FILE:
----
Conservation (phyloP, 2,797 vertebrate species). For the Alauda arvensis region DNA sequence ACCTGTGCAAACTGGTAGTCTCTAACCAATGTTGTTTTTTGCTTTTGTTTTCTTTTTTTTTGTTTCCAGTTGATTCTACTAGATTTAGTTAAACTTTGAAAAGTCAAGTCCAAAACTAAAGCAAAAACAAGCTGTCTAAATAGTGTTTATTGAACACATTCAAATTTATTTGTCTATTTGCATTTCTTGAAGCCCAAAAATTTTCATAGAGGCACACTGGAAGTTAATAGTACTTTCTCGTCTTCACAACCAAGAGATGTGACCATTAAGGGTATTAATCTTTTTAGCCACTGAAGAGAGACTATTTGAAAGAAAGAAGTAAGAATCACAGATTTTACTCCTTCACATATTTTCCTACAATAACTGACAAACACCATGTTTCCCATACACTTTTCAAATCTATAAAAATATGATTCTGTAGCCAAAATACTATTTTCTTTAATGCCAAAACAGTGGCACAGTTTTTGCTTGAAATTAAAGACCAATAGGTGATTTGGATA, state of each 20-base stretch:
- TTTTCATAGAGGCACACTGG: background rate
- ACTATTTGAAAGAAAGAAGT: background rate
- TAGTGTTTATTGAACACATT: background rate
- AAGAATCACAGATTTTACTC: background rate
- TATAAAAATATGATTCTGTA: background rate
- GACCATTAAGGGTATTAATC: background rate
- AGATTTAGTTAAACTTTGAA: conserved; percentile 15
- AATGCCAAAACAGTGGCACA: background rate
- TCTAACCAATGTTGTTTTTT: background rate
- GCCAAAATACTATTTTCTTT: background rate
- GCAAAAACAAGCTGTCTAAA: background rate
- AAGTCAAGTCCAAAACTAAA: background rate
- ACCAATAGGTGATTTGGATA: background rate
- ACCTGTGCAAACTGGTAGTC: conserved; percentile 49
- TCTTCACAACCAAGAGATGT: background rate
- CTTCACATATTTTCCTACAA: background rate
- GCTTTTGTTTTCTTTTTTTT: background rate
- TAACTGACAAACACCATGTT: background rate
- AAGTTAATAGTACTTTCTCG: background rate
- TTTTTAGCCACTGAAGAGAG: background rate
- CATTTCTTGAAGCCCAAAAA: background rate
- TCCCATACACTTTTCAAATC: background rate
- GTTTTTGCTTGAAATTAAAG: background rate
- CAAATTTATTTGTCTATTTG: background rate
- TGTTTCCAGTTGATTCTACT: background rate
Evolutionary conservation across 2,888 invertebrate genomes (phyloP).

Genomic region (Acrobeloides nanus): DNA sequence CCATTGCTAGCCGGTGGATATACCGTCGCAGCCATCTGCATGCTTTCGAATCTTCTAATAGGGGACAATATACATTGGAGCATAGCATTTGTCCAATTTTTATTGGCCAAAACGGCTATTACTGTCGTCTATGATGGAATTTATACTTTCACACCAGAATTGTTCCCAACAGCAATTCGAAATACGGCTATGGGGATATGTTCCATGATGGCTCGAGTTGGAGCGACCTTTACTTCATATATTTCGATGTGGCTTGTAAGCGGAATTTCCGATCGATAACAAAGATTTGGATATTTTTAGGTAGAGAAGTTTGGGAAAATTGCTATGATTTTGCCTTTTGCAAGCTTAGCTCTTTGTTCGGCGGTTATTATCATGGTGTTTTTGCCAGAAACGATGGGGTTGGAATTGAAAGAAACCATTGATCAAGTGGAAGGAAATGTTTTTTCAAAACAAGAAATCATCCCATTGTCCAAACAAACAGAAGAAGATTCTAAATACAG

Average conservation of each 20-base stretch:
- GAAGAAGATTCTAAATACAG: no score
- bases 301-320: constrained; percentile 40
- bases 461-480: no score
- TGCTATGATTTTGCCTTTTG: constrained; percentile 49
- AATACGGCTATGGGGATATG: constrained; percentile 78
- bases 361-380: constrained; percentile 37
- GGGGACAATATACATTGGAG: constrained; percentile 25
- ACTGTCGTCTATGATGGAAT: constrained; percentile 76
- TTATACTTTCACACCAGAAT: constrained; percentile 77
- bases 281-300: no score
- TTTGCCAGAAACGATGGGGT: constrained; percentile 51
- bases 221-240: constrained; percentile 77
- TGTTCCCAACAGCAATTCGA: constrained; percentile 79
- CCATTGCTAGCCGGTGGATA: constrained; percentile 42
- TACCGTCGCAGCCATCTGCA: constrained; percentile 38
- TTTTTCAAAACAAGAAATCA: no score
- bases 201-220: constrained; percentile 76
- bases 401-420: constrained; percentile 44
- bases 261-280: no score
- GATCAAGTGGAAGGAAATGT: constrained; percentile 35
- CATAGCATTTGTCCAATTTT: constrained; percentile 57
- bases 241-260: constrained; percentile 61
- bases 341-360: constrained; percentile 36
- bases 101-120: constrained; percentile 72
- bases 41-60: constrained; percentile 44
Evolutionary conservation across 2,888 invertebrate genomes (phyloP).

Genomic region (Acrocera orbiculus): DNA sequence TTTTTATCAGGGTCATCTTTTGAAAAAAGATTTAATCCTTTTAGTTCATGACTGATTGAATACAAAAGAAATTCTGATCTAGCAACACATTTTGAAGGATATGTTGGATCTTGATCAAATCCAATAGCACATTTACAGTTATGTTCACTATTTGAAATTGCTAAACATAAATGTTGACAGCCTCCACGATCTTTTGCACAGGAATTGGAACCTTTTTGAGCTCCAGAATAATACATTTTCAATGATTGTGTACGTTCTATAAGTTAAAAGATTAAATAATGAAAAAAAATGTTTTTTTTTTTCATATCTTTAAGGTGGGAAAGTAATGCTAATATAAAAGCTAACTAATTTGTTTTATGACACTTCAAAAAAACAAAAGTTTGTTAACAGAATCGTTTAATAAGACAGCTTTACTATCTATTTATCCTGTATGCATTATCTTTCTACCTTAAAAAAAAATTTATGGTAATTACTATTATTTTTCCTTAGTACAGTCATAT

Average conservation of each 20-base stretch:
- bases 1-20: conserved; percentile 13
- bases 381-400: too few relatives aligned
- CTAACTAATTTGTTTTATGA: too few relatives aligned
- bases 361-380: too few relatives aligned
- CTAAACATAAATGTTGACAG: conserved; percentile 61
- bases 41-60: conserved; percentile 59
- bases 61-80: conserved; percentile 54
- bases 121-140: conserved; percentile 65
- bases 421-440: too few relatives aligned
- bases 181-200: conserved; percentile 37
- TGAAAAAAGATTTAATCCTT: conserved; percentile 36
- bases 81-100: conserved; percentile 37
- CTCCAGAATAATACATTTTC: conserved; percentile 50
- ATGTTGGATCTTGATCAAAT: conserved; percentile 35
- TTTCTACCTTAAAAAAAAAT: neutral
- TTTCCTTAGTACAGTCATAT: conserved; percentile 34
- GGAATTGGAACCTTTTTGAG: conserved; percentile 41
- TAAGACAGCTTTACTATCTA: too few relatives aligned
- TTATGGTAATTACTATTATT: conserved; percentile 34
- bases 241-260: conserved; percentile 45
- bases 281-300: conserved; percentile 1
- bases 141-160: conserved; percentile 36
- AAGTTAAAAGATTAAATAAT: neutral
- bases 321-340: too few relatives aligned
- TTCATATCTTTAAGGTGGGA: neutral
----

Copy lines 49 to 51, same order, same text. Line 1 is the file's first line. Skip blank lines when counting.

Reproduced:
- GATCAAGTGGAAGGAAATGT: constrained; percentile 35
- CATAGCATTTGTCCAATTTT: constrained; percentile 57
- bases 241-260: constrained; percentile 61